Maybe you’ve heard the expression, “Repetition is the mother of all learning.”
There’s a reason for this. Repetition improves speed, increases confidence and creates neural pathways in the brain that commit that skill into memory. Once we’ve been down a pathway before, it’s easier to find the second and third and fourth time around!
Obviously, repetition is an important tool in musical learning. When my piano students are working on a piece of music, I might ask them to play a section “one more time” to help them become more fluent in a skill.
But sometimes, I can tell a student is getting frustrated or even bored if I ask him to repeat a passage of his piano piece again and again.
This doesn’t mean that I abandon repetition as a learning tool, but it DOES mean that I have to find creative ways to incorporate repetition using different activities.
Here are some creative approaches you can use to help your student experience the benefit of repetition without becoming frustrated.
Repetition of Rhythm
Try isolating the rhythm and repeating it away from the piano. For a younger student, I might have him try clap or drum the rhythm on a rhythm instrument. (This gives his body a break from sitting at the piano bench, too.) For an older student, I might simply close the lid of the piano and have him drum the rhythm on the lid of the keyboard.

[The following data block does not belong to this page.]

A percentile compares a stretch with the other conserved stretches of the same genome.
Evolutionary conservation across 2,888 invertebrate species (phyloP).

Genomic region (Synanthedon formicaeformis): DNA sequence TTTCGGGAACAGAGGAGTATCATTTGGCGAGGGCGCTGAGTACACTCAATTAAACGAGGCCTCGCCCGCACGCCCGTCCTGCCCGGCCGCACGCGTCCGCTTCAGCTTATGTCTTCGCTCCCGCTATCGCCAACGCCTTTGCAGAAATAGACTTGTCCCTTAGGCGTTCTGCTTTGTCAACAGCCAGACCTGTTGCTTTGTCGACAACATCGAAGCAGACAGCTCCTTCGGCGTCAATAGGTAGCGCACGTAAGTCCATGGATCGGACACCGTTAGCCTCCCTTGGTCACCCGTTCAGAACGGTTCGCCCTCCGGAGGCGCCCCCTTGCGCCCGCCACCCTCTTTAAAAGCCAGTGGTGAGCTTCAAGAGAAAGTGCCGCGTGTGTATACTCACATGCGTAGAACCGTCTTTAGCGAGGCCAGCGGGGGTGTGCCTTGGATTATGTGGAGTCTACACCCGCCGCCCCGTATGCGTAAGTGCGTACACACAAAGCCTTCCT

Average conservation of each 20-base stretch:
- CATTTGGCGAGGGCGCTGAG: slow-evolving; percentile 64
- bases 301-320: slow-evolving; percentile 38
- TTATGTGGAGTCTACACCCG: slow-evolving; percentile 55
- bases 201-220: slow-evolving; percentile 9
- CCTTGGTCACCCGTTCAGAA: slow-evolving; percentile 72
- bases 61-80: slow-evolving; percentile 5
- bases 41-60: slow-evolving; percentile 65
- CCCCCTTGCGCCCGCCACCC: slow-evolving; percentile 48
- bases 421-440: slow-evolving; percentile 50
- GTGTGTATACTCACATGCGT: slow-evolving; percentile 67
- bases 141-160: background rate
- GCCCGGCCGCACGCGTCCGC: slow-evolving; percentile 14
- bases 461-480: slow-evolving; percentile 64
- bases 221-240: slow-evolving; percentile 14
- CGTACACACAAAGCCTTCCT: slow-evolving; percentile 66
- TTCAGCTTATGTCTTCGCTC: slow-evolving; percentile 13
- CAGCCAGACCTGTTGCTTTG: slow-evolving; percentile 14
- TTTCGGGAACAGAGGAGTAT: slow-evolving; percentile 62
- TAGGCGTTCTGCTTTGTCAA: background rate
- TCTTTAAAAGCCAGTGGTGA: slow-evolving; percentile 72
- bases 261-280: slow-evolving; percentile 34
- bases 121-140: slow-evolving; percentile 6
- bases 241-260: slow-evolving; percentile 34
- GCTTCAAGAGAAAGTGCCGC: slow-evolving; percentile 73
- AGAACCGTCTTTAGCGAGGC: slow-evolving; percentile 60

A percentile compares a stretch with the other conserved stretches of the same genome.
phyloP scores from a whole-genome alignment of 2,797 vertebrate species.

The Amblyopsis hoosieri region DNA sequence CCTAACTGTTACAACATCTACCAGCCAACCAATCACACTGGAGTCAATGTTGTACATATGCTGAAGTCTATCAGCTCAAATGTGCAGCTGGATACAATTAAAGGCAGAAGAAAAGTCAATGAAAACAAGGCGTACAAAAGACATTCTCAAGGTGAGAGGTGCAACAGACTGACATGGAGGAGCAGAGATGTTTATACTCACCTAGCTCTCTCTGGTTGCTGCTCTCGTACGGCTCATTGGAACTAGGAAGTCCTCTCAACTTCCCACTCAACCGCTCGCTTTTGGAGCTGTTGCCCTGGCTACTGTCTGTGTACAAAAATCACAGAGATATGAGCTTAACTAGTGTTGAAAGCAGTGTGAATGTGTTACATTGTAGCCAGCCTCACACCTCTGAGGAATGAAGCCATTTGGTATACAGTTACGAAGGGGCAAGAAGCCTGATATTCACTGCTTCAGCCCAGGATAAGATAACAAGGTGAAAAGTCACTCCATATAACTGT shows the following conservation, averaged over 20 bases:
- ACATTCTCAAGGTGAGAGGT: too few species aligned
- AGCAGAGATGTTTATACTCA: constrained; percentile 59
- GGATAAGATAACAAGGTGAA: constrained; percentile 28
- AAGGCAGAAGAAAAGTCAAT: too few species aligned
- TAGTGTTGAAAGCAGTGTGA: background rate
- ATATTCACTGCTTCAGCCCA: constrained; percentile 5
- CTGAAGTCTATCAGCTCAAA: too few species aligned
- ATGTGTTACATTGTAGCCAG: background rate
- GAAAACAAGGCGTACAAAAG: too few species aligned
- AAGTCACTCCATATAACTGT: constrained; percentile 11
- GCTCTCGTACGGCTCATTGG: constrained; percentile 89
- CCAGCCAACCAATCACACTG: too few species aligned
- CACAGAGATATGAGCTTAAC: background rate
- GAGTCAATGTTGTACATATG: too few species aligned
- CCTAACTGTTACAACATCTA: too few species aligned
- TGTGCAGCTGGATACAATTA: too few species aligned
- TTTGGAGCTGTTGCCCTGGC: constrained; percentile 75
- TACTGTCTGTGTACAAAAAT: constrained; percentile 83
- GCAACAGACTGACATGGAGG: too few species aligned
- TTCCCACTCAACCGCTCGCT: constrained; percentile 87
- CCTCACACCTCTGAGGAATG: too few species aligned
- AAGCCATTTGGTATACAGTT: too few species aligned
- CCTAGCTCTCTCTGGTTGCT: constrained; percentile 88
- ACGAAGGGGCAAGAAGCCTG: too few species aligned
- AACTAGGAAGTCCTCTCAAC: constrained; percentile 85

Repetition of note reading
For a student who really needs to work on becoming a more fluent note reader, there are many different ways to practice note reading skills.
Students inside my online piano lesson program have access to games that will help them repeat these skills in fun ways that don’t necessarily feel like a chore. If you’re not a student inside my program, there are also many fun note reading apps to choose from. (Check out a list of my favorite four here.)
Printable worksheets with note naming are plentiful upon a Google search. Having a student learn a new piece of music in the same key or hand position helps her become more practiced at reading notes while still keeping music fresh and exciting.
repetition with flare
Adding variety helps prevent your student from getting too bored when repeating a passage. Try some of these ways to “play it again” when you’re asking your student to repeat a passage:
- Play it one octave higher
- Play it one octave lower
- Play it like Darth Vader
- Play it like a mouse
- Play it while humming the melody
- Play it while sticking out your tongue
- Play it super slow
- Play it standing up
Finding ways for your student to change things up while still practicing the same piano skill isn’t something that requires a whole lot of preparation or innovation. Try out the simple strategies above to keep your student engaged while his brain works to create those important connections!